I read somewhere that [drummer] Ben [Koller]’s been listening to a lot of prog and you wrote some of your parts with that in mind.
Yeah, I try to tailor my writing to the abilities and tastes of the people I’m playing with. And since Ben’s been going in a prog direction with his personal taste, I did that with my guitar playing as well.
Someone casually listening probably isn’t going to pick up on that, so what’s an example?
“Dark Horse” is a good example, but the best is probably “Dead Beat.” It has a lot of abrupt, odd time signatures and guitars dancing around. It’s not like our riffs are like King Crimson or Yes, but they embody that style from a philosophical or academic standpoint.
Well, you’re putting it all into a Converge context…
That’s what we’ve done throughout our career: take an influence from one place and put it into the context of a different place. You’re taking an idea from something, not the sound.
Since most of this happened in the past year, was there ever a discussion of, “Yeah, we’re gonna bring all of these people in,” or did it happen more gradually?
Ever since we started collaborating with Cave-In a few years ago, we liked the idea of doing a collaborative record. We don’t wanna go beyond the scope of what Converge is, but we also don’t want to be repeating ourselves. One way to do that is to make yourself a little bit uncomfortable. It forces you to rethink what you’re doing and approach things a little differently.
The collaboration thing is a bit like trying to spice up a marriage isn’t it?
Yeah, we’re swingers basically. [Laughs] We’re having a key party.
And in turn, you’re forced to appreciate the people you play with regularly.
That’s true. One of the main differences between Jane Doe and When Forever Comes Crashing is the change in membership, with [bassist] Nate [Newton] and Ben [joining the band]. I’m still the primary riff writer on those records, but the change in collaborative musicians made all the difference in the world for making better music in my opinion.
“When I was younger, I remember leaving shows with something to think about every time. That doesn’t happen as much these days.”
When you said you don’t want to go too far beyond the scope of what you guys are capable of doing, does that mean you’ll never write a record with a bunch of songs that are like “Wretched World” or “Grim Heart/Black Rose?”
We could potentially have more of them on a record, but I don’t think it’s likely, just because they don’t feel like Converge songs when we play them live. an entire record like that in the foreseeable future. I’m not opposed to it, though. I like those songs as much as anything.
We’re not gonna force a song onto a record that we’re not 100-percent confident in. With that said, if you’re gonna put out an album that’s 30, 40 or 50 minutes long in this age of downloading and iPods, you need to have enough diversity on the album to hold the listener’s attention for its duration.
Do you find yourself listening to any newer metal records anymore?
Not really. Because I’m a producer, I’m listening to music 10 hours a day when I’m not on tour. And since most of the bands I record are heavier, I end up listening to mellower music. I like the shuffle function on the iPod a lot–that gives you a nice variety.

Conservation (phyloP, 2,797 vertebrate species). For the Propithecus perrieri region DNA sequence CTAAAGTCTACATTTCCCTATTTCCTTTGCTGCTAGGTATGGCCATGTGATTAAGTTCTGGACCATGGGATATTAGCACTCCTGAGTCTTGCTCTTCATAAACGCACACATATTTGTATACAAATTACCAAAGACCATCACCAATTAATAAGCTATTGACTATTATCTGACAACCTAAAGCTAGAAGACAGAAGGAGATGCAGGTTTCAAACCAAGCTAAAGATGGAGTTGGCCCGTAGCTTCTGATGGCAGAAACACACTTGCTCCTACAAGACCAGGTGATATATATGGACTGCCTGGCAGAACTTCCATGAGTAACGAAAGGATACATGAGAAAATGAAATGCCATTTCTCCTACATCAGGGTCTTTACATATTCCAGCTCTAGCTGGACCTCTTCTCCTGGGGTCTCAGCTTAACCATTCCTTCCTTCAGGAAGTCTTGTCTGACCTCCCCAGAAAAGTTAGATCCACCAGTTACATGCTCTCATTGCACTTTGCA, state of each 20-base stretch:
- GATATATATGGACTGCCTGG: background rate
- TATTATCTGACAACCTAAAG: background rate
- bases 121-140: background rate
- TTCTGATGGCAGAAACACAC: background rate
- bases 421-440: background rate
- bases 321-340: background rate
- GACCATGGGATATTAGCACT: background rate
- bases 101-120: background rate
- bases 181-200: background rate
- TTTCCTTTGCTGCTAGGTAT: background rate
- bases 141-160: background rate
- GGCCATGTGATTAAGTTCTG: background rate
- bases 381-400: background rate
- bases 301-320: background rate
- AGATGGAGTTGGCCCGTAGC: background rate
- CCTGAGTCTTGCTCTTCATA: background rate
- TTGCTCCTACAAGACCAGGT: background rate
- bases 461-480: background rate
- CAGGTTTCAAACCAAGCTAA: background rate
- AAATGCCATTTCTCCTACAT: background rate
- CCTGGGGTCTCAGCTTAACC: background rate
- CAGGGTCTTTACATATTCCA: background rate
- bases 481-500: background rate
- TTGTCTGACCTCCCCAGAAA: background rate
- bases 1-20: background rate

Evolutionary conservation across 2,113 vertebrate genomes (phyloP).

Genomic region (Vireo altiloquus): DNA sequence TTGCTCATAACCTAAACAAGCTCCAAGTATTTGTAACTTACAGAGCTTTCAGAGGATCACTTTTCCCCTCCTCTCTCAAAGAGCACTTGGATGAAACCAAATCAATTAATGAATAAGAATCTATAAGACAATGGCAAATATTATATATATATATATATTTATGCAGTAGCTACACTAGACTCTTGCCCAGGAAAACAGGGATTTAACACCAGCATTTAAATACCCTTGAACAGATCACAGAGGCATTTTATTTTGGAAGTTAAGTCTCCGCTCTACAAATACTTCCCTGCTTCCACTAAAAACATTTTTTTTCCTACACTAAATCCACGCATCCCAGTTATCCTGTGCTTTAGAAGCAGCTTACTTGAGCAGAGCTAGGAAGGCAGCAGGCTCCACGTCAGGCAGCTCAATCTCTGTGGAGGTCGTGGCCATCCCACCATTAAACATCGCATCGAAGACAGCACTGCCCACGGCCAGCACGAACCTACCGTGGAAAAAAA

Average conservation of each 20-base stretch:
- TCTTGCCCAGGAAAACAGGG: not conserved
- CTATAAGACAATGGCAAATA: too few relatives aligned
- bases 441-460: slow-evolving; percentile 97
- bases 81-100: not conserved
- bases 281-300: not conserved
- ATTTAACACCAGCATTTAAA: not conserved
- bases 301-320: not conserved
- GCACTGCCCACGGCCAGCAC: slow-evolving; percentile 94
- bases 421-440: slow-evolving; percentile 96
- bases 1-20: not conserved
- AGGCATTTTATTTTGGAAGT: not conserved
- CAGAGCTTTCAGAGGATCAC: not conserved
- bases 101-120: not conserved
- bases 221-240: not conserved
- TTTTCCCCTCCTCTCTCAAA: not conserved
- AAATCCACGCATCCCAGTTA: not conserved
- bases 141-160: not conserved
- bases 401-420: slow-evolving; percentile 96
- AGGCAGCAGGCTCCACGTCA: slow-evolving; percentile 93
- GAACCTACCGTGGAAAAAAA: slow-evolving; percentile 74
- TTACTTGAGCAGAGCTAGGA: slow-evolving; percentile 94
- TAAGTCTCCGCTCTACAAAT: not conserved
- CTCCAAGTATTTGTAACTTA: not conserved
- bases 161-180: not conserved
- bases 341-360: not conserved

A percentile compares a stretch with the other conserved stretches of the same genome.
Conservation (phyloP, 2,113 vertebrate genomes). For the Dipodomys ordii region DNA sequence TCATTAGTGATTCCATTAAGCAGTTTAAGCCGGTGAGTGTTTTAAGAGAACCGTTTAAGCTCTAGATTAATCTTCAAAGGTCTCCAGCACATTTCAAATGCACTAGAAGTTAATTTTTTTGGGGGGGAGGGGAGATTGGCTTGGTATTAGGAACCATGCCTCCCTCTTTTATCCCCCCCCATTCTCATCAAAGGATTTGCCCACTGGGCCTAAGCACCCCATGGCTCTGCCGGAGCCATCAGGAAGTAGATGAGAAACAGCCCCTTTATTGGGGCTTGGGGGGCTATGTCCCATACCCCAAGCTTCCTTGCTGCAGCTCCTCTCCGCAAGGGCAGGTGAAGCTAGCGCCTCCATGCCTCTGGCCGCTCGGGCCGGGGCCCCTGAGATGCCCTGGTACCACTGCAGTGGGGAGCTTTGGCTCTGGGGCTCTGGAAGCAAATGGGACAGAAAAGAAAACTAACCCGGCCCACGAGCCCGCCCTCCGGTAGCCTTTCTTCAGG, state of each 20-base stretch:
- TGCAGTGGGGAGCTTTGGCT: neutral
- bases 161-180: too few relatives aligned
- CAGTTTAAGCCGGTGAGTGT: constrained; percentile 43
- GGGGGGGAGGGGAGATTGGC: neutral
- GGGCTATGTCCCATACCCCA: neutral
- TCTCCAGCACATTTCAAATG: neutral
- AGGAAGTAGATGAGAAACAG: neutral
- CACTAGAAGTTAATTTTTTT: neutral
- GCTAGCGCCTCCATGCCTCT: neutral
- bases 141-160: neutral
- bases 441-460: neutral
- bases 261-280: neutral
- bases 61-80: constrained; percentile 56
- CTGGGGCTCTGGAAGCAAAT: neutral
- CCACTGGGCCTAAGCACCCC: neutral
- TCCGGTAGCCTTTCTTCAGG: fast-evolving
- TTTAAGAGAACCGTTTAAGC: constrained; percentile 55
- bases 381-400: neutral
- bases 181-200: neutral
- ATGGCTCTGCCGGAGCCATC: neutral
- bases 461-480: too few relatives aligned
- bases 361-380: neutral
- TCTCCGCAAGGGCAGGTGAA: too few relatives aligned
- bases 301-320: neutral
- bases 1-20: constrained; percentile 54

Do you have a favorite metal record this year?
Well, I just recorded a Trap Them record that’s the best thing they’ve ever done. That’s all that comes to mind right now…I really don’t keep up on current releases. I listen to mostly old stuff.
Any other anecdotes you can share about the Axe to Fall sessions?
Well, this band’s been together for 10 years, so we’re all pretty comfortable with each other. There’s the usual squabbles, but we respect one another’s opinions, so our arguments are a lot more productive than other bands. I don’t want to say this album was easy to make, but it was definitely an enjoyable process.
Was the mixing part rough since you had so many parts to make sense of?
I feel like the last record was harder than this one. It was the first time I tried doing all the mixing and recording myself, so I held myself to a really high standard on it. That last one has a bit more character in the way it sounds, too, although this one sounds better.
Character meaning happy accidents and welcome imperfections?
Yeah, the drums in particular are a little rougher around the edges, which adds some charm. This record doesn’t sound Hollywood, but it’s definitely slicker than previous ones.
You have a secret hardcore project in the works, right?
I don’t know if it’s secret. We’re still on the hunt for a singer. The drummer is Mike Justin, who’s currently playing in Earth Crisis and previously played in Trap Them, Unearth and the Red Chord. And the bassist is Tim Cohen from 108.
You’re not getting your hardcore side out enough in hardcore.
Nah, it’s not that. It’s just that I like Black Flag, Bad Brains, the Birthday Party–that sort of thing–and there’s only so far you can go with that. It’s also that Jake’s lyrics aren’t direct. They’re more artistic and personal. I appreciate that, but I also appreciate lyrics that are more outward. I don’t want to say something more hardcore or political, but maybe something that’s a little less veiled–say what you mean kind of lyrics. That makes more sense in a straight-up hardcore standpoint than a Converge one.
Plus that never happens in bands these days…
Yeah. I think that’s what it is. When I was younger, I remember leaving shows with something to think about every time. That doesn’t happen as much these days. Kids are exposed to new sounds, but not new ideologies. I don’t want to be in a preachy band. If anything, my generation put a stop to that because we were sick of the previous one…
Well, you can put your ideas out there without being militant about it.
It’s difficult to maintain that level of unrelenting idealism. You can explain what you believe, and let people follow that or not based upon the ideas you put out there.